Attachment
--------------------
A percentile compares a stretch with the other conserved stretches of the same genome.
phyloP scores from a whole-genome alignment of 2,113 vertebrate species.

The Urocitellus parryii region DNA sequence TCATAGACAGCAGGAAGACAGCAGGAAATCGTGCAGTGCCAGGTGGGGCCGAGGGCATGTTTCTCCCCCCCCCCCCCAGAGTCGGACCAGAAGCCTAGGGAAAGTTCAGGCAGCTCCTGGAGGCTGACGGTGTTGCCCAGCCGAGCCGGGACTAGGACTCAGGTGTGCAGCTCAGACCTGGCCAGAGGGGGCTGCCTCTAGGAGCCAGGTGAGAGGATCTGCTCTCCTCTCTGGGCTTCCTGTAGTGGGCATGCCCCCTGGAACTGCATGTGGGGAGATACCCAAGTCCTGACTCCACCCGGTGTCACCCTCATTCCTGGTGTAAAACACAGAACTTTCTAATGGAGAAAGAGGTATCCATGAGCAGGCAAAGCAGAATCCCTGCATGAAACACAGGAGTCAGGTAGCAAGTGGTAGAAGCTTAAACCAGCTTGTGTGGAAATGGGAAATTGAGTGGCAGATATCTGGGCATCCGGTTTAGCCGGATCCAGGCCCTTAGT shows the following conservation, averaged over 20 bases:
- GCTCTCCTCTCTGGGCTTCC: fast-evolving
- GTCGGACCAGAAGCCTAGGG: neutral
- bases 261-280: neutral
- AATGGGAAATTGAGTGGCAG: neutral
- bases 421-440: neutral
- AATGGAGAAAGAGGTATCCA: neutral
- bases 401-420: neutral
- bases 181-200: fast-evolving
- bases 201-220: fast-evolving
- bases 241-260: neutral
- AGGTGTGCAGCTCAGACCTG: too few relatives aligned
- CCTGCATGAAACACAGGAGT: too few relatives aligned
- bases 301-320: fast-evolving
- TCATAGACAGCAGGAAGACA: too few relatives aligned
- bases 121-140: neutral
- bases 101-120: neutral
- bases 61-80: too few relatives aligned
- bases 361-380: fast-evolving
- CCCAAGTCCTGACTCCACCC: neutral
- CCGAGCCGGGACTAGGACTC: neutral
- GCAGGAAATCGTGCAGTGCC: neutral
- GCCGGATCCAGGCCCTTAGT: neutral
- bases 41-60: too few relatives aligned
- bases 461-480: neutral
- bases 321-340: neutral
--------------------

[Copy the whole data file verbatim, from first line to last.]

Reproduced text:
A percentile compares a stretch with the other conserved stretches of the same genome.
phyloP scores from a whole-genome alignment of 2,113 vertebrate species.

The Urocitellus parryii region DNA sequence TCATAGACAGCAGGAAGACAGCAGGAAATCGTGCAGTGCCAGGTGGGGCCGAGGGCATGTTTCTCCCCCCCCCCCCCAGAGTCGGACCAGAAGCCTAGGGAAAGTTCAGGCAGCTCCTGGAGGCTGACGGTGTTGCCCAGCCGAGCCGGGACTAGGACTCAGGTGTGCAGCTCAGACCTGGCCAGAGGGGGCTGCCTCTAGGAGCCAGGTGAGAGGATCTGCTCTCCTCTCTGGGCTTCCTGTAGTGGGCATGCCCCCTGGAACTGCATGTGGGGAGATACCCAAGTCCTGACTCCACCCGGTGTCACCCTCATTCCTGGTGTAAAACACAGAACTTTCTAATGGAGAAAGAGGTATCCATGAGCAGGCAAAGCAGAATCCCTGCATGAAACACAGGAGTCAGGTAGCAAGTGGTAGAAGCTTAAACCAGCTTGTGTGGAAATGGGAAATTGAGTGGCAGATATCTGGGCATCCGGTTTAGCCGGATCCAGGCCCTTAGT shows the following conservation, averaged over 20 bases:
- GCTCTCCTCTCTGGGCTTCC: fast-evolving
- GTCGGACCAGAAGCCTAGGG: neutral
- bases 261-280: neutral
- AATGGGAAATTGAGTGGCAG: neutral
- bases 421-440: neutral
- AATGGAGAAAGAGGTATCCA: neutral
- bases 401-420: neutral
- bases 181-200: fast-evolving
- bases 201-220: fast-evolving
- bases 241-260: neutral
- AGGTGTGCAGCTCAGACCTG: too few relatives aligned
- CCTGCATGAAACACAGGAGT: too few relatives aligned
- bases 301-320: fast-evolving
- TCATAGACAGCAGGAAGACA: too few relatives aligned
- bases 121-140: neutral
- bases 101-120: neutral
- bases 61-80: too few relatives aligned
- bases 361-380: fast-evolving
- CCCAAGTCCTGACTCCACCC: neutral
- CCGAGCCGGGACTAGGACTC: neutral
- GCAGGAAATCGTGCAGTGCC: neutral
- GCCGGATCCAGGCCCTTAGT: neutral
- bases 41-60: too few relatives aligned
- bases 461-480: neutral
- bases 321-340: neutral